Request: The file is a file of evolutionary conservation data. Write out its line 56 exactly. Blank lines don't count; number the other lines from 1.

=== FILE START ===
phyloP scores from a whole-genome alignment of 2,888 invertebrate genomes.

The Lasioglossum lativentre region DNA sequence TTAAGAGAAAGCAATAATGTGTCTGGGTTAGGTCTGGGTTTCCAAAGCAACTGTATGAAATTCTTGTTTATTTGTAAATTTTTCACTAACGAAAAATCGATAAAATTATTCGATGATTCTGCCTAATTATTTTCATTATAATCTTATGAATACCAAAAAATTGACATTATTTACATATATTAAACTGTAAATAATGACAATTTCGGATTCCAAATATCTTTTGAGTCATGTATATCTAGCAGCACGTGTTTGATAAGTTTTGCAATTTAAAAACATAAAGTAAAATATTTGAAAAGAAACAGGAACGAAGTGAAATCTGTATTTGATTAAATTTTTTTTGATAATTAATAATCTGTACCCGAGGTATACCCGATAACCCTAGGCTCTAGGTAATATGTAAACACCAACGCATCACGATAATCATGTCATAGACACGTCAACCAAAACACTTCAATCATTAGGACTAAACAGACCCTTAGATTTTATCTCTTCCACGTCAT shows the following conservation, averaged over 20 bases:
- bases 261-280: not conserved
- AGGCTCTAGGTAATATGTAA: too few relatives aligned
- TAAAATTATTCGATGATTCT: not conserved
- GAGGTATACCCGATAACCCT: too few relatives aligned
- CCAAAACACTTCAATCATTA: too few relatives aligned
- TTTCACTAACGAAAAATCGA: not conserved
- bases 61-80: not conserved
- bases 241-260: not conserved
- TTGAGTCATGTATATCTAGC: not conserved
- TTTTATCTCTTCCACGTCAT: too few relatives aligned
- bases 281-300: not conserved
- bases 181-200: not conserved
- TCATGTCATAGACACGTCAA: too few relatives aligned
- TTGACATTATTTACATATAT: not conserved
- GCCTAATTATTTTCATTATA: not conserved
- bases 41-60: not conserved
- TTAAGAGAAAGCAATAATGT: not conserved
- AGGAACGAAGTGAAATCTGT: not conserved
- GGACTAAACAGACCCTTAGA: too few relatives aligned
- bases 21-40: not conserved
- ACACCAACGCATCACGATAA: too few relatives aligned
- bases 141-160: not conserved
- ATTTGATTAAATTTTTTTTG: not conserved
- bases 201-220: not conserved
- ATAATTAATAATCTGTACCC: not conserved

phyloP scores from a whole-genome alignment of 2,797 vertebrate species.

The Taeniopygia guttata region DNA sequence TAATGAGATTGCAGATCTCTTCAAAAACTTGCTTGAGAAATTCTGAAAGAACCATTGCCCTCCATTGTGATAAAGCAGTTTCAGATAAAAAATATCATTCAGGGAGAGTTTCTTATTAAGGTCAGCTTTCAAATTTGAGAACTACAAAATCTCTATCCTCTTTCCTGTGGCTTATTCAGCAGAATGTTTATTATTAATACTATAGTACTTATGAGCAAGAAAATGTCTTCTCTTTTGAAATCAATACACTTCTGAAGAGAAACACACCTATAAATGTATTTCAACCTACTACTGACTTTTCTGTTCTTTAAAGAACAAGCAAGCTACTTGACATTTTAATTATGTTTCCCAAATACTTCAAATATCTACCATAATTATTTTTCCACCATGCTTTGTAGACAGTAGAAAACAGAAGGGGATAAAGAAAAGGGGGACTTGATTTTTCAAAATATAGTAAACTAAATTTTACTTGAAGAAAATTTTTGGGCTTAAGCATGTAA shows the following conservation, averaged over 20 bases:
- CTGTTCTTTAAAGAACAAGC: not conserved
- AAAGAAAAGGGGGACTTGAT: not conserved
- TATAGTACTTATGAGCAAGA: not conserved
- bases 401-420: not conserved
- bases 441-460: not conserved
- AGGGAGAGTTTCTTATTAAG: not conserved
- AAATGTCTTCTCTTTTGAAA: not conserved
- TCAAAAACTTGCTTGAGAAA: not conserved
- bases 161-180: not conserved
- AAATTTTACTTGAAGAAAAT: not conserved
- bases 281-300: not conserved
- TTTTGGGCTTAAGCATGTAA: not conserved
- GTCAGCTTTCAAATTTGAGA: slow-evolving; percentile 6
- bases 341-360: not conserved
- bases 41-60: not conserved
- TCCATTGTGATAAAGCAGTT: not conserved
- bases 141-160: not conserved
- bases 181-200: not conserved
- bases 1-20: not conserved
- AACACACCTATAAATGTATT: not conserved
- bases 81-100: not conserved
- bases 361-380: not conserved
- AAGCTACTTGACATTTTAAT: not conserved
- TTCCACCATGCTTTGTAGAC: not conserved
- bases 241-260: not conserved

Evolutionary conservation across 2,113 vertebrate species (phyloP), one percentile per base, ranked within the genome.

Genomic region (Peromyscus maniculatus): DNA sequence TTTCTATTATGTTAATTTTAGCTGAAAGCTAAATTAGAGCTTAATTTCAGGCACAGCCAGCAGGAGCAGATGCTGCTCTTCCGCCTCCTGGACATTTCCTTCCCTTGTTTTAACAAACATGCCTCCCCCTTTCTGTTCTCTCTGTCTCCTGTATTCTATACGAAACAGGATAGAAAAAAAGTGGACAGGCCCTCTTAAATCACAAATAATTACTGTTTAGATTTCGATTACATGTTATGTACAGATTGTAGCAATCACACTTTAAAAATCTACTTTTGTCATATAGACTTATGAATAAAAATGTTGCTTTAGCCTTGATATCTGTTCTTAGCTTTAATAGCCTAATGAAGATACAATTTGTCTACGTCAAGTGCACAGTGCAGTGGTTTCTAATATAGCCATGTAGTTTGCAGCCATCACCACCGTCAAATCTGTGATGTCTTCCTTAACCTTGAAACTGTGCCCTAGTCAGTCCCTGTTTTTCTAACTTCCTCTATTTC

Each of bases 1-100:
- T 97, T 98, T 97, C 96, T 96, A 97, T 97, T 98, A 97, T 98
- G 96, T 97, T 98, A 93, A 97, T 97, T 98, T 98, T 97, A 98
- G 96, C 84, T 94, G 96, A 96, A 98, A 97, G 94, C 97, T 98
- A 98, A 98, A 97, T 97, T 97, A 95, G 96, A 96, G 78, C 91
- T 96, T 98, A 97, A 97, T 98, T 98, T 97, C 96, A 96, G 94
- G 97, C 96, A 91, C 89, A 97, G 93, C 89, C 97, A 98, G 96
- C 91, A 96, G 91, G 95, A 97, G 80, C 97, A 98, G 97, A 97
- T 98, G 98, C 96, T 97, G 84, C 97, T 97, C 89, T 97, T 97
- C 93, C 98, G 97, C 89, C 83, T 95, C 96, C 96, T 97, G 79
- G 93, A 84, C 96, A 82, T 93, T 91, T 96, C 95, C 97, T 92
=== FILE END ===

Genomic region (Peromyscus maniculatus): DNA sequence TTTCTATTATGTTAATTTTAGCTGAAAGCTAAATTAGAGCTTAATTTCAGGCACAGCCAGCAGGAGCAGATGCTGCTCTTCCGCCTCCTGGACATTTCCTTCCCTTGTTTTAACAAACATGCCTCCCCCTTTCTGTTCTCTCTGTCTCCTGTATTCTATACGAAACAGGATAGAAAAAAAGTGGACAGGCCCTCTTAAATCACAAATAATTACTGTTTAGATTTCGATTACATGTTATGTACAGATTGTAGCAATCACACTTTAAAAATCTACTTTTGTCATATAGACTTATGAATAAAAATGTTGCTTTAGCCTTGATATCTGTTCTTAGCTTTAATAGCCTAATGAAGATACAATTTGTCTACGTCAAGTGCACAGTGCAGTGGTTTCTAATATAGCCATGTAGTTTGCAGCCATCACCACCGTCAAATCTGTGATGTCTTCCTTAACCTTGAAACTGTGCCCTAGTCAGTCCCTGTTTTTCTAACTTCCTCTATTTC